An analysis of diagnosis trends in a subset of men who have sex with men (MSM) who attend sexual health clinics in the United Kingdom revealed a fast-declining HIV transmission rate in recent years, aidsmap reports.

Presenting their findings at the 2019 Conference on Retroviruses and Opportunistic Infections (CROI) in Seattle, researchers analyzed HIV diagnosis data among MSM who attended the same U.K. sexual health clinic at least twice during the same year. This amounted to about one third of the group of MSM attending such clinics in any given year. Consequently, the findings about this group may not be generalizable to the overall MSM population in the United Kingdom.

During 2012 to 2013, 1.9 percent of the MSM in this group were diagnosed with HIV, a figure that held essentially steady at 1.8 percent during 2014 to 2015. By 2016 to 2017, the diagnosis rate had dropped by 56 percent, to 0.8 percent.

The diagnosis rate during these three time periods among those MSM who had an HIV-negative test and a bacterial sexually transmitted infection (STI) diagnosis during the past year—a group considered at higher risk of HIV—was 3.7 percent, 3.4 percent and 1.6 percent, respectively. That represented a 53 percent decline between the second and third periods.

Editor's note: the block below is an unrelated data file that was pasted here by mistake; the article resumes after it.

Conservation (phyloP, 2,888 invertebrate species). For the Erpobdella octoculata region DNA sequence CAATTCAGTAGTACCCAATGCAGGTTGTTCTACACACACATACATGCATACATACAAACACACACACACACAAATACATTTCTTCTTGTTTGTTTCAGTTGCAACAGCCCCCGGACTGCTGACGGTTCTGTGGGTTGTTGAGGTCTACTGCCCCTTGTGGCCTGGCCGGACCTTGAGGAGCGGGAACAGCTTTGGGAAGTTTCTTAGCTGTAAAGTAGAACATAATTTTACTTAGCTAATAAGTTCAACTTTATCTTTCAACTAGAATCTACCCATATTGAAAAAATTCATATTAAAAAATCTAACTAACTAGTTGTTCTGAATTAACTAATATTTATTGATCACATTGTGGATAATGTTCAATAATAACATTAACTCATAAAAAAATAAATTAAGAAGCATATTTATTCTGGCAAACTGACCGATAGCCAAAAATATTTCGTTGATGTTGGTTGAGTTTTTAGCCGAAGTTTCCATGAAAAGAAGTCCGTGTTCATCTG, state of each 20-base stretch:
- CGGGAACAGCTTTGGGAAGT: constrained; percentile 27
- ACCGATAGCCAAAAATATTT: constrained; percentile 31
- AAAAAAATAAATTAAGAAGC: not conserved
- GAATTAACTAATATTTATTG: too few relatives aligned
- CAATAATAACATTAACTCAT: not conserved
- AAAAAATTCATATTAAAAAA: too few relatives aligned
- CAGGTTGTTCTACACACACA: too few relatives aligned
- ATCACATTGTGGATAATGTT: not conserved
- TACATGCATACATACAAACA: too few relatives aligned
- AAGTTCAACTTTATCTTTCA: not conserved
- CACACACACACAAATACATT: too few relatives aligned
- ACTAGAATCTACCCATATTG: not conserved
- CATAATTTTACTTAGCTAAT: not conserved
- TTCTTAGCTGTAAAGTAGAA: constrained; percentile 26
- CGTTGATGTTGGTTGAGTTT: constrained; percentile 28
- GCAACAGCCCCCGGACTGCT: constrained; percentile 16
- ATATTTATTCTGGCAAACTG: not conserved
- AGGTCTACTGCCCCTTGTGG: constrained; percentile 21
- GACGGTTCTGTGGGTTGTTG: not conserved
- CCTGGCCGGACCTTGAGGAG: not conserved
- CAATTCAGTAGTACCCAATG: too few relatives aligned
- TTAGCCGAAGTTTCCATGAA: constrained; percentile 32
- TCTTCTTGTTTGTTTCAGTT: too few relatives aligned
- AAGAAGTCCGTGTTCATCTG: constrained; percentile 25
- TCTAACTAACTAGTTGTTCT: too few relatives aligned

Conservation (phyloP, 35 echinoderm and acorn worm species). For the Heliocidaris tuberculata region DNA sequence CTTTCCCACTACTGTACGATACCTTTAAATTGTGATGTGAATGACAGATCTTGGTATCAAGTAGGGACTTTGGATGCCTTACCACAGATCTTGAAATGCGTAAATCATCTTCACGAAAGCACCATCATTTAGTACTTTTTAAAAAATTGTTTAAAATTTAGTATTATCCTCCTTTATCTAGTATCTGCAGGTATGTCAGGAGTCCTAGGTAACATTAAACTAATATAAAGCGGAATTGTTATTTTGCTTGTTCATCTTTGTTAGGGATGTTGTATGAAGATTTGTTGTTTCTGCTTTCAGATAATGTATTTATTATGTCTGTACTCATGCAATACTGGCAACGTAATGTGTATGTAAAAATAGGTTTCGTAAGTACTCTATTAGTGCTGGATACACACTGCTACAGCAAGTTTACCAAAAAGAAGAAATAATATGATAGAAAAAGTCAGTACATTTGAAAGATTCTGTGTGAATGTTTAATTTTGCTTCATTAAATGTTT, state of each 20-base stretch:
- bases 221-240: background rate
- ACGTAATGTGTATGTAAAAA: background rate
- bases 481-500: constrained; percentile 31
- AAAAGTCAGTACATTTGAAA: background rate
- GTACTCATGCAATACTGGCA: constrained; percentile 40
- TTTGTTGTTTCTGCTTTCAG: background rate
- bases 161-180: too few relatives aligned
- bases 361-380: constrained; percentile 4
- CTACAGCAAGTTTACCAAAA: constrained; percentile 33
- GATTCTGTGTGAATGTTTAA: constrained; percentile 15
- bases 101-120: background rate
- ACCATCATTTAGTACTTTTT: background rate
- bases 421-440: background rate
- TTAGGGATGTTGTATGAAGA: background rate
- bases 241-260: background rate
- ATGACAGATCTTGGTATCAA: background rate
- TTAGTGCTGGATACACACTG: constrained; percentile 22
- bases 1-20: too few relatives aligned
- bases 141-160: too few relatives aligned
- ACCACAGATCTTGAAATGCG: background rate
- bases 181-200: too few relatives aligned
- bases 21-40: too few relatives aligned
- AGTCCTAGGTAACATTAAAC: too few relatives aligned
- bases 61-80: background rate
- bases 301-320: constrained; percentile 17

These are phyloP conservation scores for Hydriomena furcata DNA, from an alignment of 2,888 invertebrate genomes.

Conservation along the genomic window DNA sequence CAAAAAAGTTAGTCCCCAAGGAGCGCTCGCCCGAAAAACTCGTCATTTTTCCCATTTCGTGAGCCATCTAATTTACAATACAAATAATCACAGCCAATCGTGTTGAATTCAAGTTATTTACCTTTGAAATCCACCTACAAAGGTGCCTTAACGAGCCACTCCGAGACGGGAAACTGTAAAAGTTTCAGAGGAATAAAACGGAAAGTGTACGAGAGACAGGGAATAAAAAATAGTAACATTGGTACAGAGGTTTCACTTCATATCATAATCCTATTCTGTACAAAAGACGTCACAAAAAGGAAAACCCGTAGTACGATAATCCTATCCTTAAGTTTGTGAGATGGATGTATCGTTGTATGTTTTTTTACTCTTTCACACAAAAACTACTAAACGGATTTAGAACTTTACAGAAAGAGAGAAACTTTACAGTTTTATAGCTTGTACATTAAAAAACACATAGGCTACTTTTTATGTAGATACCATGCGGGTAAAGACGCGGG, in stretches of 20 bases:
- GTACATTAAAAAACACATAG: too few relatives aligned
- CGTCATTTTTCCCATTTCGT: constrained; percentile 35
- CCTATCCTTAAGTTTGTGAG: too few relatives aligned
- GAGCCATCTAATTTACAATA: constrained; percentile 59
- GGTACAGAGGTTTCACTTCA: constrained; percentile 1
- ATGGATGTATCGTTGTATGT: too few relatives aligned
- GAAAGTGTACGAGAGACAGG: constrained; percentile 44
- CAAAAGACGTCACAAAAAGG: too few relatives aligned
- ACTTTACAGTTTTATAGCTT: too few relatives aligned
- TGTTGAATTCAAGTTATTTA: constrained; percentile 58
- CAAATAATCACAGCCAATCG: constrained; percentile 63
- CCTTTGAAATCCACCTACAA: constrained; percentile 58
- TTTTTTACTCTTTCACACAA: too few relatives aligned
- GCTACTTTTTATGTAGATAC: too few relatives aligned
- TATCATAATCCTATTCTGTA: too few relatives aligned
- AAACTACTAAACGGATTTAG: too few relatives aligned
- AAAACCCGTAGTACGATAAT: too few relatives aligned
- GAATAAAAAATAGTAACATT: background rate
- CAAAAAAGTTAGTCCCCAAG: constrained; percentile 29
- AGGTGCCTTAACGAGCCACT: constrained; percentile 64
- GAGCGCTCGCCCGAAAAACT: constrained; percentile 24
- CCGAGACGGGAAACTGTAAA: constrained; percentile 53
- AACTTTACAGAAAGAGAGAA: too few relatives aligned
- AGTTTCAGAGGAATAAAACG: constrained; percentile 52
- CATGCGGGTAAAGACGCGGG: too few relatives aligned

HIV diagnoses declined among the MSM at the sexual health clinics even as STI diagnoses shot up dramatically. Between 2012 and 2017, the annual rate of gonorrhea diagnoses among MSM attending the sexual health clinics increased by 90 percent while chlamydia diagnoses increased by 80 percent and syphilis diagnoses rose by 160 percent. Among MSM attending the clinics in 2017, 12.1 percent were diagnosed with gonorrhea (one in three had a rectal infection), 9 percent were diagnosed with chlamydia (one in two had a rectal infection) and 2.7 percent were diagnosed with syphilis.

The U.K.’s sexual health clinic network has been particularly proactive in promoting test-and-treat programs to improve prompt diagnosis and treatment of HIV among MSM, thus helping to reduce the time that men spend living with transmissible virus.

Additionally, Truvada (tenofovir disoproxil fumarate/emtricitabine) as pre-exposure prophylaxis (PrEP) has gained a significant foothold among British MSM, in part because many have bought generic versions of the medication online. Additionally, the government recently launched a national PrEP study meant to improve access as the National Health Service continues to hold out on covering Truvada for HIV prevention.

To read the aidsmap article, click here.

To read the conference abstract, click here.

To view a webcast of the conference presentation, click here.